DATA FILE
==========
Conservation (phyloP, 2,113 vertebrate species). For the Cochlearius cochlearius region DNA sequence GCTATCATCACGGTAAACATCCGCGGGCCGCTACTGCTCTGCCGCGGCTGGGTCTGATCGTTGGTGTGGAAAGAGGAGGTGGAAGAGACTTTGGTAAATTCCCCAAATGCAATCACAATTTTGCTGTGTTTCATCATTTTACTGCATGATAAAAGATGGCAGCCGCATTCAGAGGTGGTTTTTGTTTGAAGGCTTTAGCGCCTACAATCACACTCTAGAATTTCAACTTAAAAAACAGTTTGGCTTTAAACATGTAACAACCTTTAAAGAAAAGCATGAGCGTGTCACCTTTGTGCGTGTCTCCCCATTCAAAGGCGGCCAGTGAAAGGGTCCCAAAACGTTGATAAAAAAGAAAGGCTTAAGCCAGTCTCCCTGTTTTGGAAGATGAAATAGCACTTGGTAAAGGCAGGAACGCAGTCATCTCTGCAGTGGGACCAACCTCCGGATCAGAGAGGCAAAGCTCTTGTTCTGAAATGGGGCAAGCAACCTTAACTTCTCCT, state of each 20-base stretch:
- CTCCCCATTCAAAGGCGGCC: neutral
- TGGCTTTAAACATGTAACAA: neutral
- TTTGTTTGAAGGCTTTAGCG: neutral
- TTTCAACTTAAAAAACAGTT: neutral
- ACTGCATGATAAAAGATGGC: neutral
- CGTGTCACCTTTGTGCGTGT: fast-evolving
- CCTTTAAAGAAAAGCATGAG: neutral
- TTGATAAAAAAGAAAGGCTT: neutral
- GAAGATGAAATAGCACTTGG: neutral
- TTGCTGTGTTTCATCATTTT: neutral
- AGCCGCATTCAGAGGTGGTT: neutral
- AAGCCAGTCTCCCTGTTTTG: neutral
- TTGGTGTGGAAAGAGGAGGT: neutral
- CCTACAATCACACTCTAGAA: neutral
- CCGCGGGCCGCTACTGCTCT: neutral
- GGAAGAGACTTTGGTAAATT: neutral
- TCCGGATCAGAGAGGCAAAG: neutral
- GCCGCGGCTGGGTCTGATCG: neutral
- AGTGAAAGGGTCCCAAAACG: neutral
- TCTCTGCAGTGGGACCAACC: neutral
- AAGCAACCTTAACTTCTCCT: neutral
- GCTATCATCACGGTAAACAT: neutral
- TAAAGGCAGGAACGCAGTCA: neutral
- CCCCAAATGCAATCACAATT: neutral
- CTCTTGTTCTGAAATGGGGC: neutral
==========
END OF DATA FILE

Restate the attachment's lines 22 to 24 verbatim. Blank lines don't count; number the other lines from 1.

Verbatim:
- AAGCAACCTTAACTTCTCCT: neutral
- GCTATCATCACGGTAAACAT: neutral
- TAAAGGCAGGAACGCAGTCA: neutral